I was very sheltered from my Gran’s condition when I was young and I think I would have benefitted from knowing more at the time. I like to think I was a strong person back then and I would rather have been able to help more, than to be sitting around helpless. I think my Mum understood this somewhere along the line and I was able to help and visit. I think the family was just as clueless as me at that point though and it was a scary time for them.

I think it’s important to teach children about this as young as we can because it can happen to anyone’s grandparents at any given time and it is the understanding that will help a child to be less upset. I think it is also important to teach a child, especially in the early stages, what to do or say during an episode of dementia. I know I didn’t know what to say but that I just had to be reassuring and go along with it. As a creative person I would definitely have benefitted from books or websites that showed me how to deal with what was going on.

Knowing what you know now, how would you explain dementia to a child?

Dementia is a tricky subject to explain, even to an adult! I would probably tell a child, that dementia isn’t a scary thing; it’s nothing to be upset over, but that the person is just very confused. I would tell them that even if the person seems different or strange to just to go along with it and not further the person’s confusion or make them feel crazy. If it was a child’s grandparent who was affected I would assure them they are not going anywhere any time soon – and to just treat them like they always would. I would show them how they can help and to get them as involved as possible so they can learn as they go along.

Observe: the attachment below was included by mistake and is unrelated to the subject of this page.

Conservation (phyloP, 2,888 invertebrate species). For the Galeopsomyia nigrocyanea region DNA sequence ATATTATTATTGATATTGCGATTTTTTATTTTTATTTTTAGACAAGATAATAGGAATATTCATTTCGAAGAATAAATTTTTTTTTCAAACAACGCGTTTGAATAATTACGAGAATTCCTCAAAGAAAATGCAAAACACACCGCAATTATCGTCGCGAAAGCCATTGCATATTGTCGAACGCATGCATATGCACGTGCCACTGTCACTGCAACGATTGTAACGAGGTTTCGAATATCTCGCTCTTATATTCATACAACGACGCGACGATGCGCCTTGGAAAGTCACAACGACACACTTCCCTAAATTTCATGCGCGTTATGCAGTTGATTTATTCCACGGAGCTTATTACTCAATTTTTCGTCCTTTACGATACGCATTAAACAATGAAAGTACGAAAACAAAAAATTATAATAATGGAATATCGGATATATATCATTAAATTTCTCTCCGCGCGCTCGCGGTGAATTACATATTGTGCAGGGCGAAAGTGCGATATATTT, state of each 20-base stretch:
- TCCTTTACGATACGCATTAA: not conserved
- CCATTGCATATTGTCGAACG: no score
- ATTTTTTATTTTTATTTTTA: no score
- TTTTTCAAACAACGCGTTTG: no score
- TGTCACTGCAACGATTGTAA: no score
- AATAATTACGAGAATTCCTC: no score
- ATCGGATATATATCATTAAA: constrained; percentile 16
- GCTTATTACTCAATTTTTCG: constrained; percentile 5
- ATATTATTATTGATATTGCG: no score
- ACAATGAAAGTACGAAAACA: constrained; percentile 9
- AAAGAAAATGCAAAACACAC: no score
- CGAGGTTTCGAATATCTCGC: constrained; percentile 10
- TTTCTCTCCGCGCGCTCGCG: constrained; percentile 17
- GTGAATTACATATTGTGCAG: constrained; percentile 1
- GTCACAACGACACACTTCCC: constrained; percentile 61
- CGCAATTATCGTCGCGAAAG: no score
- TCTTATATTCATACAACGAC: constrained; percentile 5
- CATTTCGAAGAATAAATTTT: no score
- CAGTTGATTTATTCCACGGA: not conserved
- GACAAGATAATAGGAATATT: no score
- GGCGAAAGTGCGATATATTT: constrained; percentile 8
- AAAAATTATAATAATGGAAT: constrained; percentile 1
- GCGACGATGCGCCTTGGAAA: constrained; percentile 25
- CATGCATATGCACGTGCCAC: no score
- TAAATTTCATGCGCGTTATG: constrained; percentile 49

Caitlin Mooney
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Caitlin Mooney

View my work at NIAMH
BA Digital Art Student at University of the West Scotland. Digital art newbie. Keen traveller and animal lover. Currently trying to find my calling in life.
Caitlin Mooney